Amazing! … On second thought, I was super happy.

Here’s the thing: When is it the right time to give up on seeking something from God? You may have been asking Him for direction, or a solution, or even a miracle, but so far you’ve received nothing. Is it time when you’re feeling hopeless? … On second thought, your answer might be just around the corner.

That’s Life!


Question: What have you almost given up on? Leave your comment below.

A Phone Call Rearranged My Day

My afternoon got rearranged with a simple phone call, just a random call put through to me.

Fridays are sermon writing days for me. Don’t get me wrong here, I work on my sermon all week, but Friday is the day that I put all the research and study together and write it.

The morning is the best time for me to write. I’m focussed, energized and think better and faster at that time of day.

It seems that once I take a break for lunch, I don’t have the same focus or energy, and sermon writing slows down considerably.

This week I had a fairly productive morning but had a hard time getting back to writing after lunch. I had a few other things on my mind that distracted me.

Then I got a phone call. I get phone calls like this regularly – maybe once a week – from someone who needs some help.

The story she gave me was long and complicated, and I wasn’t sure I believed everything she was telling me. Still, I didn’t want to turn her away in case she really was in need and I could do something to help.

I told her that the only way I could assist her was to meet her at the bus station and purchase a ticket for her. I don’t give people cash.

Well, she said she needed to check a few things first and would call me back.

I was thinking there was a good chance I wouldn’t hear from her again, but about 15 minutes later the phone rang and it was her.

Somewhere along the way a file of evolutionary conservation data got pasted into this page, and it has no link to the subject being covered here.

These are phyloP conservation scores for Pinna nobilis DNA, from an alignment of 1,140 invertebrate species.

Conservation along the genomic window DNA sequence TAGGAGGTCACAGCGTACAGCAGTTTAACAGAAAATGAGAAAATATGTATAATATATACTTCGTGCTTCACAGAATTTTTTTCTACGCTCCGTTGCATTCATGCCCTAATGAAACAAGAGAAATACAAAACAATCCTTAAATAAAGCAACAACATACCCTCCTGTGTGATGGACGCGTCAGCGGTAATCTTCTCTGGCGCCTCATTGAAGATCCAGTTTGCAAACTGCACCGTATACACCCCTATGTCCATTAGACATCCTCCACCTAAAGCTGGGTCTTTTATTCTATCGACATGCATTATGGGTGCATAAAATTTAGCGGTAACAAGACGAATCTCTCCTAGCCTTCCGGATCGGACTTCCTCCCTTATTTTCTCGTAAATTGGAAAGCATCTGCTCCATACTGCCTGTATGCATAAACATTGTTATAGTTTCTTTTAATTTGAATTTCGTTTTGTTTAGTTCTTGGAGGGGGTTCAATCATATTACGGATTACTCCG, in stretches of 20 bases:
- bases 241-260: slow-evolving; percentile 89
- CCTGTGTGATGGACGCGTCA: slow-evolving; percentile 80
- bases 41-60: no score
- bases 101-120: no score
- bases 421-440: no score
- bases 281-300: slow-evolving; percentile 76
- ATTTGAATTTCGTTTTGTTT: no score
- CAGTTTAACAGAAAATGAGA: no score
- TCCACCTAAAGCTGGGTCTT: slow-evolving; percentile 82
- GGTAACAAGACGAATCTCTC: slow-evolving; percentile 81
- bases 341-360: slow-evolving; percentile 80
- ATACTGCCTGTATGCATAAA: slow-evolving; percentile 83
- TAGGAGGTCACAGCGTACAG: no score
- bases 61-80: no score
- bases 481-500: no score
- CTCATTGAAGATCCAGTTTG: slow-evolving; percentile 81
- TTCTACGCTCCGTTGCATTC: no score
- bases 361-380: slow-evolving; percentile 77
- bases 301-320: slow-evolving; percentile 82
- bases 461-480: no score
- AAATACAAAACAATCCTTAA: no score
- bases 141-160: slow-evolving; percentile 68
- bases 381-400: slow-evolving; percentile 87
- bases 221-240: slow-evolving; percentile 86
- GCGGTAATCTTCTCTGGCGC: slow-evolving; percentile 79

This was the second time I had to stop my writing process and change gears.

She had discovered that getting where she wanted to go was not going to be possible, so she had a Plan B.

She asked if I could pay for a night’s stay in a motel. I replied that I could do that, but first she needed to check if a room was available.

When she called back the third time, I had not really been able to write anything more on my sermon. However, just before the phone rang, I had a brainwave and was ready to write a bit more.

She told me that she reserved a room at a motel, could get a ride, and would be there in about 10 minutes.

I said it would take me a little longer but to just wait in the lobby and I would get there shortly.

I got off the phone and quickly tried to put down the thoughts I had had just before I picked up the receiver.

I was almost finished my sermon; I just needed an illustration and would try to think of something while I drove to the motel about 15 minutes away.

When I got there, she was nowhere to be found. The front desk clerk had no reservation and no knowledge of this person.

I hung around for a few minutes and then drove back to the church … all that for nothing.

The whole ordeal sidetracked me from my sermon and I didn’t even end up helping her … but it sure changed my day.

Here’s the thing: We like to know the end; we crave resolution. But with God there is mystery, and sometimes we have to be okay with the mystery. It’s in the mystery that faith and hope can grow.

That’s Life!


Question: What mystery do you have to live with? Leave your comment below.

I Was All Ready, But Not Really

I was ready; I had my things all set to go. I just needed to get there in time, or so I thought.

We were up at our cottage and the sun was finally going to come out at the end of the day. I thought this was my chance to finally film a sunset with my drone.

Not long ago, I wrote how I lost a drone in an attempt to get some video of a sunset over Lake Huron (read here).

Well, after that disaster, I got a replacement drone and this was the first time I was back at the cottage with it.

I wasn’t sure I would get a chance to capture a sunset; it had been cloudy most of the day. But I was going to be ready … just in case.

I had charged the battery and had my phone, which acts as the controller for the drone, charging as well.

I knew I was set, but as it got closer to the time that the sun would sink below the horizon, I got busy doing something else.

So though I was all ready to go, I suddenly had to fly into hurry mode, to gather my equipment and head down to the beach.

I walked as fast as I could, but my sore ribs from a mountain bike crash a week earlier (read here) kept me at a slower pace than I wanted to go.

The sun was still in the sky as we got onto the beach, but I knew it would drop fairly quickly out of sight.

I synced the drone with the controller and waited, not very patiently, as it acquired the necessary satellites to operate.

It seemed to take forever, but finally was able to take off. I cautiously wanted to keep it from flying out over the water like the last time I tried to film a sunset, so I didn’t take it up too high.